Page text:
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Madagascar Plans to Amend Discriminatory Law That Fuels Statelessness

  • Reuters

FILE - Malagasy women and children wait in the shade at a makeshift village clinic in Antanetikely, Madagascar, Oct. 23, 2007.

FILE - Malagasy women and children wait in the shade at a makeshift village clinic in Antanetikely, Madagascar, Oct. 23, 2007.

Madagascar plans to amend a discriminatory nationality law that stops mothers passing citizenship to their children, making thousands stateless on the Indian Ocean island.

Campaigners hailed the proposed reform which they said could ease the plight of many of the country's most marginalized families by letting children take their mother's nationality.

The move comes a year after the United Nations launched a major global campaign to end statelessness within a decade.

Worldwide, around 12 million people are stateless, deprived of basic rights, including access to education and healthcare, and stuck in poverty.

Jean Max Rakotomamonjy, president of Madagascar's National Assembly, plans to have a draft bill put before parliament by the end of the year, the assembly's head of cabinet confirmed last week.

Madagascar is among 27 countries which do not let a woman pass on her citizenship to her children. This means that if a woman marries a foreigner or stateless person, her children are at increased risk of becoming stateless.

Experts say discriminatory nationality laws are one of the biggest factors perpetuating statelessness worldwide.

Advocacy group Equal Rights Trust (ERT), which met Rakotomamonjy two weeks ago, said parliamentarians had expressed overwhelming support for amending the law during a special parliamentary session on the issue.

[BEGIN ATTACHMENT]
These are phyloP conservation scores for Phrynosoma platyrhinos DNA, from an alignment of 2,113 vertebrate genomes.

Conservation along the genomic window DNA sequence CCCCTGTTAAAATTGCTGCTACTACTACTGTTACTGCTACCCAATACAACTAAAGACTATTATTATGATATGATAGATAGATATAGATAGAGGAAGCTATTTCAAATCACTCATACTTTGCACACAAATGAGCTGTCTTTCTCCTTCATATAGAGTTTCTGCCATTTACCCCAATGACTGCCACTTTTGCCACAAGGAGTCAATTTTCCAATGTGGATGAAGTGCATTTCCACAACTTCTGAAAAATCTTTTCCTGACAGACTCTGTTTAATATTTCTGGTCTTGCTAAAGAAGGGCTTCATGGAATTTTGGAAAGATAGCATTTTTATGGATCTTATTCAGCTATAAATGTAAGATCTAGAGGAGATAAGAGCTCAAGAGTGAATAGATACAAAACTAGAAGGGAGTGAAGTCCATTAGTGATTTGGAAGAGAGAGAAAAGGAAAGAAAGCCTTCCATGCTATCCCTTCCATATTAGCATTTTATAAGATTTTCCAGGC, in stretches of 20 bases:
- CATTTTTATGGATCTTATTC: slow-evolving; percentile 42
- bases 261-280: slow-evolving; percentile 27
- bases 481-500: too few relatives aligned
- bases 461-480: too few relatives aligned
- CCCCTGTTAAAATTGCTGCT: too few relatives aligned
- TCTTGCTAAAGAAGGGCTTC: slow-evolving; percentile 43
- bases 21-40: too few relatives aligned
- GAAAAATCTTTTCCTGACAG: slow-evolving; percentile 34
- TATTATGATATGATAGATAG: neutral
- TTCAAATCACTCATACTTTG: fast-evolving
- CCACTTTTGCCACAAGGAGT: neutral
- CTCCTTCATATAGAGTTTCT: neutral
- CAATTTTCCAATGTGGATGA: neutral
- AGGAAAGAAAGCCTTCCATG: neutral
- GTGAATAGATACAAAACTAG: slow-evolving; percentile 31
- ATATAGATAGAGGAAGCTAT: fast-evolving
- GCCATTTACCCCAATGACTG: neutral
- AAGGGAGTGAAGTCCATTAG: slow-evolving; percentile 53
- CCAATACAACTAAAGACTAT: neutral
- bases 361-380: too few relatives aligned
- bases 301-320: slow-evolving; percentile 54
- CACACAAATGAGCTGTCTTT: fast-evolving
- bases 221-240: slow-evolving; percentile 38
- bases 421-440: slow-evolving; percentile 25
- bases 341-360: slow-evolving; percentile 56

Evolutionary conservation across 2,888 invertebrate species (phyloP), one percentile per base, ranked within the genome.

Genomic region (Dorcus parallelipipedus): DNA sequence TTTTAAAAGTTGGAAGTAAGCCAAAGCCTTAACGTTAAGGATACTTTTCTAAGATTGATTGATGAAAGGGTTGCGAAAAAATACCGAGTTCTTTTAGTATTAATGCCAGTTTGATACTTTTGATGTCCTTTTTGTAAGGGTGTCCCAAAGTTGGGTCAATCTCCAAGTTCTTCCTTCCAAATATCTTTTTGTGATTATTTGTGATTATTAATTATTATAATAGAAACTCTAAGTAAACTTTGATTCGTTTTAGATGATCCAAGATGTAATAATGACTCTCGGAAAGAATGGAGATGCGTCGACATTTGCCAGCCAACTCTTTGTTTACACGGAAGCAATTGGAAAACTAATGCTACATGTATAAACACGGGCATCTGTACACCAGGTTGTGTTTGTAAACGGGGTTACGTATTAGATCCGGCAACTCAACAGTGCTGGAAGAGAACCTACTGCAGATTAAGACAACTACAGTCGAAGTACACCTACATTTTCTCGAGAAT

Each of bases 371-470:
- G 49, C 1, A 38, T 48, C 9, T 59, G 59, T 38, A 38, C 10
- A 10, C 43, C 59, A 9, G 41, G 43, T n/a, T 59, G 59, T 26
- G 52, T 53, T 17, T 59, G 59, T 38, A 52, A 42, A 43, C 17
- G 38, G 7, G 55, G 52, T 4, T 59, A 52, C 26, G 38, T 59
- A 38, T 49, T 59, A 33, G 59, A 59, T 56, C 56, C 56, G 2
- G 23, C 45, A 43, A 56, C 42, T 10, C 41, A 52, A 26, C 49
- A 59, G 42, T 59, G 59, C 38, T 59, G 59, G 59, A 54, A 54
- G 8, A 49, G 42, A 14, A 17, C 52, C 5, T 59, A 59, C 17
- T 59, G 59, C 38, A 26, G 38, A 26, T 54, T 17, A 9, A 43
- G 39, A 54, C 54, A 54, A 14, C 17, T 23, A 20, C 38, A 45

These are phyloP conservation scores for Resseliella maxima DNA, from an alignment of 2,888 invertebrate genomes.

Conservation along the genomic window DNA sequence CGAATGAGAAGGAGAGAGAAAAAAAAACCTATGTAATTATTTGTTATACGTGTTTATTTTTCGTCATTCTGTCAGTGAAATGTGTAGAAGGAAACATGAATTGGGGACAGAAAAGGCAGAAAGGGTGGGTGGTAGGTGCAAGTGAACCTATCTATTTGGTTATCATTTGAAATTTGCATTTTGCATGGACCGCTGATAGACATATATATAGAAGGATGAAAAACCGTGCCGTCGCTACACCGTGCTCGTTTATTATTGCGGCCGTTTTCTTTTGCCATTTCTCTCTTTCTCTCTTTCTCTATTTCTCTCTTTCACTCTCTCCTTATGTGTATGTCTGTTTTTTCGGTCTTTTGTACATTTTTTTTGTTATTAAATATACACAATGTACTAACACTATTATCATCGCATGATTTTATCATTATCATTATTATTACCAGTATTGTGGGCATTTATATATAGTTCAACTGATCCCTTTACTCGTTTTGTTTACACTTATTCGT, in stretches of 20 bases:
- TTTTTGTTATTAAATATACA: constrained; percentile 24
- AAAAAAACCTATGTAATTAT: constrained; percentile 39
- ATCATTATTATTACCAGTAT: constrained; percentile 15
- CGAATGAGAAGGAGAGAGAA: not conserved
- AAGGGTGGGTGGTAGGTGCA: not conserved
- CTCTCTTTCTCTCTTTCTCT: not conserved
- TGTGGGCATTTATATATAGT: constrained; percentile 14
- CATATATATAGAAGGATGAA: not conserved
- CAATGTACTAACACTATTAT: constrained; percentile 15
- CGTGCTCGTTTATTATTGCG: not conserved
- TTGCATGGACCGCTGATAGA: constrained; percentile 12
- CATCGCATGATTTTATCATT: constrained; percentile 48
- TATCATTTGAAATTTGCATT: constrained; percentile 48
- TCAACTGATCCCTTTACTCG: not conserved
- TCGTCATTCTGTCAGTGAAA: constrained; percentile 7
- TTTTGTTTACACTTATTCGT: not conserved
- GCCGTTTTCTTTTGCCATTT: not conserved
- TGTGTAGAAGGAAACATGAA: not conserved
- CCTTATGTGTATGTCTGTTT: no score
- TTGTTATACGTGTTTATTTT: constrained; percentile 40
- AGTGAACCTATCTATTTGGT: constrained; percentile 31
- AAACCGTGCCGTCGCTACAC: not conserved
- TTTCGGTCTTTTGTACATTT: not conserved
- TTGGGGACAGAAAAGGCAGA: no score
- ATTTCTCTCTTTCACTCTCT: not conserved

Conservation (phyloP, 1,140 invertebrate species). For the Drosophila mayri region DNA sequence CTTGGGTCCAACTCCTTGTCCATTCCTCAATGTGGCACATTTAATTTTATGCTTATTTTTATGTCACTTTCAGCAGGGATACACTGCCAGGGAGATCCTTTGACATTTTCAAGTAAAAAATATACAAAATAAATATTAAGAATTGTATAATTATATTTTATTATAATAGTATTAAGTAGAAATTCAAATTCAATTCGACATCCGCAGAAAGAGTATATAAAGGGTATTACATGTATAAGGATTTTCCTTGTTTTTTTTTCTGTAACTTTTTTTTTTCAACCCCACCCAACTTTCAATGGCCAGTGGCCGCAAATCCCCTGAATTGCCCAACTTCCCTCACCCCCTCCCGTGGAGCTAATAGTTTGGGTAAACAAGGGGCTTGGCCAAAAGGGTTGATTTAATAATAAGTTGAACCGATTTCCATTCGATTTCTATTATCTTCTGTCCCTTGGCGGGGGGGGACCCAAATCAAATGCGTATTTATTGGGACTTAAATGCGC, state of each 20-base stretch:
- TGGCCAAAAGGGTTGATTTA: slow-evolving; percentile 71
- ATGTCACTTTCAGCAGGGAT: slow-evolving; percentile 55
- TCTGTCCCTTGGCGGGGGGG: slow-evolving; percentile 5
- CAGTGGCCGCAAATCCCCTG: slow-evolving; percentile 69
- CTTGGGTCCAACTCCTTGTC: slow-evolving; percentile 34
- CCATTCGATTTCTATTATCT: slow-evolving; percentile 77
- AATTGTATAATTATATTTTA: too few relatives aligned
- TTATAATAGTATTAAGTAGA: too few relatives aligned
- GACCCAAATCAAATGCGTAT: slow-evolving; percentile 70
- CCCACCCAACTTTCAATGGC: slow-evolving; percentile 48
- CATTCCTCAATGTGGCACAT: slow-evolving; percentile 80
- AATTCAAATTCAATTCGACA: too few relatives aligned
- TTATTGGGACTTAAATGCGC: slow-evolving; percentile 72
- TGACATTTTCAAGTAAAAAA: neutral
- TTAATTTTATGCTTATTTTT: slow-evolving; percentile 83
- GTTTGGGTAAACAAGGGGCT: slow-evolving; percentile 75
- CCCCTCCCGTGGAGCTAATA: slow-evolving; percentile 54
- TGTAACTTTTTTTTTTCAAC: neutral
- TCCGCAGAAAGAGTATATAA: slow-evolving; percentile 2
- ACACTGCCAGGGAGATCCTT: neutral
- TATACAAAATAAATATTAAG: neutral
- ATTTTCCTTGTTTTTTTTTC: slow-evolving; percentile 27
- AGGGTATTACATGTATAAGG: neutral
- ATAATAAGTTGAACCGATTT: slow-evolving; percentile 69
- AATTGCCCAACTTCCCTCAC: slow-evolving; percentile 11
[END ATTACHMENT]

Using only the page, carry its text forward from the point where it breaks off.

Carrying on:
"We are delighted," said Dimitrina Petrova, the Trust's executive director. "Removing gender discrimination from the law would be a major step towards ensuring gender equality and eradicating statelessness in Madagascar."

No one knows how many stateless people live in the island nation off East Africa, but some estimates suggest there may be tens of thousands.

A recent ERT report outlining their plight said stateless people had difficulty accessing education and healthcare and often had to pay inflated fees.

They cannot get jobs, buy land or travel, and live in fear of arrest. Many say they feel shunned by society.

"I want to work, but I can't because I don't have a driver's licence. It is very difficult," said Yousef Abdallah, who would like to be a mechanic or chauffeur.

He cannot take his Malagasy mother's nationality and his father is absent. Abdallah's child will probably inherit his statelessness.

Abdallah said he was afraid to go out at night in case he was arrested for not having identity documents.

"I feel frustrated," he added. "For the immigration services, I am not Malagasy, but I was born here, I am Malagasy."

Student Raliya Andriatsiferanarivo, whose situation is similar, told ERT her university fees were more than four times higher than those of other students because she was not considered a national.

Mothers are permitted to pass on their nationality only if they are unmarried. Because of this some women feel forced to pretend they are single mothers, though this causes them great shame.

"It makes me very sad to have to claim that I am single even though my daughter does have her father," the report quoted one mother as saying.

Rights campaigners are also trying to pressure Madagascar to resolve the citizenship problems of its sizeable community of Muslims of Indo-Pakistani origin. The Karana have been in the country for five or six generations but many are stateless.